By Caitlin Donohue; Photos by Damien Moreau
Vain Hein’s always been one of our favorite Bay Area nightlife creatures, a gender-less, malformed beauty with an ability to invoke social issues in the middle of aesthetically amazing freak-out. Look to one of Vain’s early tracks “Pussy Juice” for commentary on commercialized beauty, and basically anything they did with drag/punk/all-the-things band Daddie$ Pla$tik and Persia for really important takes on class and tech displacement in the Bay.
The performer’s look is on — which should be obvious from the photos Damien Moreau captured for us on Vain’s trip to Mexico City a few months ago. And under those distended cheek bones and vacant ghost eyes lies an insanely original music producer, who is currently seeking funds to launch an LP with collective Toxic Waste Face that will blow you(/r mind.) 4U Mag recently caught up with Vain Hein, here’s our chat.
Tell us about your current project.
I’m currently in the final stages of putting together my first album “Gag Order,” although I find it strange to even call it an album, considering how broad my practice is. I would say it’s more of a mixed media performance piece neatly disguised as an LP. I’m actually trying to raise funds to get it finished. Putting the campaign together was a huge project in and of itself. Anyway, “Gag Order” has been a few years in the making and I think it’s safe to say it’s the most personal piece of work I’ve ever created. It’s deeply inspired by being dragged through different churches as a child, and even influenced by my short stint as a production assistant at one of the most influential sites in BDSM porn, which … let’s just say didn’t end on a good note. The album dissects and documents my personal relationship to patriarchal violence and oppression, and explores concepts of sexual repression, shame, emotional trauma, and the subsequent “monster” that can manifest from these mental states. It’s a lot. I’m having flashbacks.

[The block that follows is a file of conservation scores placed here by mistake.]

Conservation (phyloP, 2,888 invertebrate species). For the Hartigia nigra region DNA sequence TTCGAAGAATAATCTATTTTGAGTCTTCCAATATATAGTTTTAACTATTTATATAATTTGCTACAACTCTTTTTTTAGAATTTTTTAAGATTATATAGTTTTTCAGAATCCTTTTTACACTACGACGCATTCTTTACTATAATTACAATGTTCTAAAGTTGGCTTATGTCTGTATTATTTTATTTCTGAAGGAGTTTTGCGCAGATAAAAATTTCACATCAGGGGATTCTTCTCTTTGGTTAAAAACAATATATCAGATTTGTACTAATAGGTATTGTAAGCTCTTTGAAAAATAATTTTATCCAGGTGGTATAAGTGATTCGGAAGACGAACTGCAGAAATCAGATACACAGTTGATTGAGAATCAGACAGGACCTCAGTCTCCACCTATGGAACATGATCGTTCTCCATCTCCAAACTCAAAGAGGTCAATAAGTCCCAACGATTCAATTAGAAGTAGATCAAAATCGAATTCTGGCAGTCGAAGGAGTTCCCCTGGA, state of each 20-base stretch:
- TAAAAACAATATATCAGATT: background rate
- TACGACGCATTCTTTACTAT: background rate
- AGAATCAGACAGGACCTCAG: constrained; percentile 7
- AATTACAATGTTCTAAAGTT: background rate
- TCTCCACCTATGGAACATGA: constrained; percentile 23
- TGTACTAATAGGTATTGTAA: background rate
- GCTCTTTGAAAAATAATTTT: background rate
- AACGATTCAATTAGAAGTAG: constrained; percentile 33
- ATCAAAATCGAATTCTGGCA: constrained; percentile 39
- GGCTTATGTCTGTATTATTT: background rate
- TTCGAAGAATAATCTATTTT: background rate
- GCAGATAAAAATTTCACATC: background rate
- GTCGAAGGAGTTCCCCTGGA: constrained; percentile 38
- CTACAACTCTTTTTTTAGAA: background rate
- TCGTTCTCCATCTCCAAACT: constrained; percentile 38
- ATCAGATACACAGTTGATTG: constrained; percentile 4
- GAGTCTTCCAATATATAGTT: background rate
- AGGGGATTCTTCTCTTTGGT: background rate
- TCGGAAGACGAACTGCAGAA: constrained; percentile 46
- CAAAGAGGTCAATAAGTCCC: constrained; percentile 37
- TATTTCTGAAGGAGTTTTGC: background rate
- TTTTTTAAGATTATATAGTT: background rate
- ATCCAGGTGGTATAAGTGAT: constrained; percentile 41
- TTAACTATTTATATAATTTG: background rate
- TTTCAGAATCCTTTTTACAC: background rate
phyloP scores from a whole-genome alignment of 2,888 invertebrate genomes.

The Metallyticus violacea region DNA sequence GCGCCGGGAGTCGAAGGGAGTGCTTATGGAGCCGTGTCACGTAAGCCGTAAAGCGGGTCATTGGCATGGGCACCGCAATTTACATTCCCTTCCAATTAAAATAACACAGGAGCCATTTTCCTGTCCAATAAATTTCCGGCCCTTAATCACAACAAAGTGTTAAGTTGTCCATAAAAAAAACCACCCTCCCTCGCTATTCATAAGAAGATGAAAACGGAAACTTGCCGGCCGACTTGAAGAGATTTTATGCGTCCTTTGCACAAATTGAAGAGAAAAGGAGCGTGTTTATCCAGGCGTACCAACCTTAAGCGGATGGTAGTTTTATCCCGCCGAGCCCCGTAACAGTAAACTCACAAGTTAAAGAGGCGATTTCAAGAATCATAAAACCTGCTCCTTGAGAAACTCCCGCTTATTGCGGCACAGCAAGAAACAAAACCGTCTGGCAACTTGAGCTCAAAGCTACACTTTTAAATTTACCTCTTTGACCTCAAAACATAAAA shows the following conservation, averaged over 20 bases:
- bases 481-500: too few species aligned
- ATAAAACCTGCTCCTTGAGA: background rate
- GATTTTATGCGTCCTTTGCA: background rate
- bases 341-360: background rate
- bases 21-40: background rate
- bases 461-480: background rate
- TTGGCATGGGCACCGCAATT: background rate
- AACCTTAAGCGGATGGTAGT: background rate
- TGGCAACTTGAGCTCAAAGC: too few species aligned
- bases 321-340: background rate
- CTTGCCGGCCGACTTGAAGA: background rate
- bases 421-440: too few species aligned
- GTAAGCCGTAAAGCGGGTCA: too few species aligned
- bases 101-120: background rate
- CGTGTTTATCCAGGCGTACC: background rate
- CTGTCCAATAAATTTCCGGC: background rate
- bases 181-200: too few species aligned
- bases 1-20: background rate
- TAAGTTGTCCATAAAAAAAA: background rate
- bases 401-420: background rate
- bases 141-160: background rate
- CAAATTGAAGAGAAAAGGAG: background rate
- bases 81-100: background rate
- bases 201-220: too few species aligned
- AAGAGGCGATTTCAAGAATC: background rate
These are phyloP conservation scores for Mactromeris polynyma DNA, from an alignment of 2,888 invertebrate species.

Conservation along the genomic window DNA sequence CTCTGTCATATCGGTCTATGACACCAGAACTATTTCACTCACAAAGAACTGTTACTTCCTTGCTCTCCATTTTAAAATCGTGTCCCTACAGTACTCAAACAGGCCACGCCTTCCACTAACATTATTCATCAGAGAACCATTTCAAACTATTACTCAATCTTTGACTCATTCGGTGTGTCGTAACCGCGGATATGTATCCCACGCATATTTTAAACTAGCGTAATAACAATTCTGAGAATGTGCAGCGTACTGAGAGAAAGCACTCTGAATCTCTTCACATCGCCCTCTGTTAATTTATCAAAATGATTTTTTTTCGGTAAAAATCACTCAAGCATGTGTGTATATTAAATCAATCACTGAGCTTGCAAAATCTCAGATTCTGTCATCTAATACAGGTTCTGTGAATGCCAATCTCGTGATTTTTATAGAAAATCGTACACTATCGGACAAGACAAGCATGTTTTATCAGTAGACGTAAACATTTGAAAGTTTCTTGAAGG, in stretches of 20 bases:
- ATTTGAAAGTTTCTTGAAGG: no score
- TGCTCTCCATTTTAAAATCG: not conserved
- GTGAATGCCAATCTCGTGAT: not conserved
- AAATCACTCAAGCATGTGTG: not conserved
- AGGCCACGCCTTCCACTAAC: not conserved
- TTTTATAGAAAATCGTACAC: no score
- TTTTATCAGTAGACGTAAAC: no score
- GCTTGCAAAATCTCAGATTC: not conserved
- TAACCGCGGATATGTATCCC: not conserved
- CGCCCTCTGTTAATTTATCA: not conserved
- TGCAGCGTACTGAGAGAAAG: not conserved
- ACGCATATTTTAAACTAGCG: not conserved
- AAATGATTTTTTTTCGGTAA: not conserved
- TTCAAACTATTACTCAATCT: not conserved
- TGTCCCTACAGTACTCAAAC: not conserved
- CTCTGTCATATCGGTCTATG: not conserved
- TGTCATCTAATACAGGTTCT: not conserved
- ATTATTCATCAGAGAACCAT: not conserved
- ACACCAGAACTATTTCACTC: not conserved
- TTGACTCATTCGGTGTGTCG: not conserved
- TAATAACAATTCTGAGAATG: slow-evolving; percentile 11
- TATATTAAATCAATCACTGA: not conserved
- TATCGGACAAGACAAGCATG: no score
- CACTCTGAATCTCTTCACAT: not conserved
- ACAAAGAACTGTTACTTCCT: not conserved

We initially came across you performing on the SF drag circuit, where you became known for your terrifying looks. What role does costume play in your music now?
Terrifying looks? But I always thought my looks were so cute and approachable! I’d say my looks are more terrifying now than ever, especially the look for my album cover, which my collective Toxic Waste Face helped me create. For me, costume is the counterpoint to my music, and has always been an essential part of my storytelling, mainly because it provides the audience with a visual cue into my imagined universe. It also serves as visual reference to the art and films that have inspired me throughout my life.
Who is your model for artistic success?
Model(s). Success is seeing Bebe Huxley cover Bowie’s “Moonage Daydream” in a suit and tie and leaving the audience so horny and soooo confused about their sexuality. Success is seeing all of the babes in Mexico swooning over San Cha serving her soul in a fishnet bodysuit and giving absolutely no fucks! Success is hearing Tyler Holmes whip up a sick beat in our studio, in no time at all. Success is seeing Persia dive head first into crowd and witnessing people carry her all over the room. Success is sitting with my Toxic Waste Face collaborators Jader and Pseuda after a shoot and squealing when we realized we just created magic in front of the camera. Success is when I’m living so deeply in a moment on stage that I don’t remember anything after stepping off. It’s the feeling I get in these moments that I model all my future success after.
Tell me about the moment that has made you feel the most powerful in your life.
Having been the victim of abuse in the past, it’s taken a lot for me to get to a point where I didn’t feel powerless.
But I can honestly say I feel the most powerful right now, and every moment I realize I’m still alive and creating. It’s a fucking magical miracle.
Thanks to everybody who has supported me through the rough times and continue to support me. Hugs and kisses.